Selling a house is tricky in a buyer’s market…tricky, but not impossible. Of course, in states like New Jersey, market conditions in one county can vary–just like median incomes and crime rates–from those in another.
Accordingly, those considering selling a home should consult local and regional trends over statewide and national numbers. Two adjacent counties might show strikingly different results in terms of home values and months on the market. In the northern half of the Garden State, these differences are illustrated by a few counties where the housing market is alive and well. In fact, the numbers are robust.
Home to New Jersey’s largest city–Newark–Essex County also bounds many well-to-do communities like Glen Ridge and Livingston. Home values in Glen Ridge, for instance, have jumped 5.41 percent with the median value resting at $662,100. The median list price for the county overall is $419,000. By contrast. foreclosures have dropped in the county 26 percent over the last year. Lenders with too much repossessed property in their portfolios are going to be less flexible in their credit guidelines for buyers. Fewer foreclosures make them more comfortable.
This evidence demonstrates that sellers are in a strong position when negotiating price and other terms.
Morris County has a reputation for strong schools and a highly educated populace. The poverty rate, furthermore, is less than half of that of New Jersey in general. Since the prior year, foreclosure activity plummeted by 16 percent and the median home value now rests at $479,000.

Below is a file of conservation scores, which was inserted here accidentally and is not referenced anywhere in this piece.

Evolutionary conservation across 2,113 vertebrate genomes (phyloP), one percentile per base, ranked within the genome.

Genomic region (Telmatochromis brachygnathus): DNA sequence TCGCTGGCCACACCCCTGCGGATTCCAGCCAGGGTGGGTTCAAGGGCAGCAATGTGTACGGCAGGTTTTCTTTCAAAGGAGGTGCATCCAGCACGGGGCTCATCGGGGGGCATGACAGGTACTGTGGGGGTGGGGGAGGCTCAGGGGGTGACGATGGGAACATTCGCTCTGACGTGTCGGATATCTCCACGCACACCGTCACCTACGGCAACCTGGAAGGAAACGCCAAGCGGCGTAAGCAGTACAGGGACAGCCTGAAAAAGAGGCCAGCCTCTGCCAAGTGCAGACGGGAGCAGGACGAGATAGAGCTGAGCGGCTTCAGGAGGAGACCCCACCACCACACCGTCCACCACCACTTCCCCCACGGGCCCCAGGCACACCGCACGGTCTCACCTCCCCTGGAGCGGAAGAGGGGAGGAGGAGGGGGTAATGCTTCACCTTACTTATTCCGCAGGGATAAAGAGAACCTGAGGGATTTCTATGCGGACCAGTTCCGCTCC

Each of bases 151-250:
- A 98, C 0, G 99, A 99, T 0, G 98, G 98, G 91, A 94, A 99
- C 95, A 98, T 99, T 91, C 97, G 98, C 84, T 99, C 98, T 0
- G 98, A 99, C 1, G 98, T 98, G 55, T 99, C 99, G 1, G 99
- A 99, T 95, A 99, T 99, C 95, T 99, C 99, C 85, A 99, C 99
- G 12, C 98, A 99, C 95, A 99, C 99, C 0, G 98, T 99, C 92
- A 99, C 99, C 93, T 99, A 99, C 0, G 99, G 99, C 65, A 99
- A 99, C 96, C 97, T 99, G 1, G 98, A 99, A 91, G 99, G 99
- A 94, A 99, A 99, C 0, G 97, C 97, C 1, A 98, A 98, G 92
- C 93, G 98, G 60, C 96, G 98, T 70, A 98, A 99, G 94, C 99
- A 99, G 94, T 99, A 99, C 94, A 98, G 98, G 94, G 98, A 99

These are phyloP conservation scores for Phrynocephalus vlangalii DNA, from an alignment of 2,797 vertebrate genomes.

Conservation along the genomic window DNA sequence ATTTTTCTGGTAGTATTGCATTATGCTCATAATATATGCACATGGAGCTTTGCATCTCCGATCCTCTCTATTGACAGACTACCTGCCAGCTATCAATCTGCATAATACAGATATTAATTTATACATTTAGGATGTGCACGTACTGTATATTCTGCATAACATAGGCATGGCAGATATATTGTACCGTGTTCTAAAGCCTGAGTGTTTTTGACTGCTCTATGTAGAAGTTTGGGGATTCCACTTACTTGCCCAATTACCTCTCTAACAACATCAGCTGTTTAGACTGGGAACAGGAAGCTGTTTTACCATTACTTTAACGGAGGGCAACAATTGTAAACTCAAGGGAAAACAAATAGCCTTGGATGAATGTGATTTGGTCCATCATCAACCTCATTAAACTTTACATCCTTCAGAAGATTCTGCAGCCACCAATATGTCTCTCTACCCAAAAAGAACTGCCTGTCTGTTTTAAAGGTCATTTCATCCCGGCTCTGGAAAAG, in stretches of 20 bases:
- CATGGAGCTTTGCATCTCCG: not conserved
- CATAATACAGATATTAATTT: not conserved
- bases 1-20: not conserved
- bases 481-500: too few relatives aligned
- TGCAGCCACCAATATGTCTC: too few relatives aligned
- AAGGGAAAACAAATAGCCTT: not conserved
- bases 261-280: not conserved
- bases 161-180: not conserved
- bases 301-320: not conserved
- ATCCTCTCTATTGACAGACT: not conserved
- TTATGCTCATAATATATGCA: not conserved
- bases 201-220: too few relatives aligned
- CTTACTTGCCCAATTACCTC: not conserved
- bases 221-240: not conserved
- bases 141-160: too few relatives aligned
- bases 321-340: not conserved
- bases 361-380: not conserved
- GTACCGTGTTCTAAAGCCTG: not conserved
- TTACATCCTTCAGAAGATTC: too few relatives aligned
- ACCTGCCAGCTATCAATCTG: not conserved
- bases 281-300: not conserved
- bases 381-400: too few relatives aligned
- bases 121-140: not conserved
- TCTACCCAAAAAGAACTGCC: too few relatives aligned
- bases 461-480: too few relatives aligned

In Harding, to illustrate the high end, the median sits at 1,030,200. Adding to these impressive figures is the fact that the property tax rate is 2.14 percent, well below the Garden State average. As a consequence, buyers seek Morris County as a place to start and raise families.
Home to over half a million residents, Union County, New Jersey has averaged 350 new house construction permits per year over the last decade. Thriving retail and commercial sectors occupy this jurisdiction, perhaps contributing to the low property tax rates of communities like Summit, Westfield and Berkeley Heights. The number of homes in foreclosure has fallen by 52 percent since last year while the median sales price among the more upscale–and lower taxed–communities is about $633,000.
Several county-wide schools are ranked among the best in the Garden State, improving sale prospects considerably.
There is controversy regarding where North Jersey ends and South Jersey begins. Some place the divide at the Raritan River, running right through Middlesex County. As the state’s most populous county and home to the flagship university of New Jersey, Middlesex also hosts countless businesses of varying size, including many pharmaceutical and high-tech manufacturing companies.
The median list price county-wide is $369,000 while houses in towns like Cranbury they can sell for over $700,000, each representing strong increases over the prior year. Despite its heavy commercial, scientific and educational institutions, Middlesex is known for several intimate and tight-knit communities.
Among New York City’s premiere bedroom communities, Bergen County is also renown for its retail outlets, malls and school systems. As foreclosures nose-dive, river-front towns like Edgewater are seeing increases in median list prices that approach eight percent. Closed sales have increased over 15 percent compared to 2018 while the inventory of homes for sale has dropped by nearly 25 percent. Given its advantageous location and innumerable conveniences, Bergen County will always draw the motivated buyers. Ten of the top 50 high schools in NJ are found in Bergen.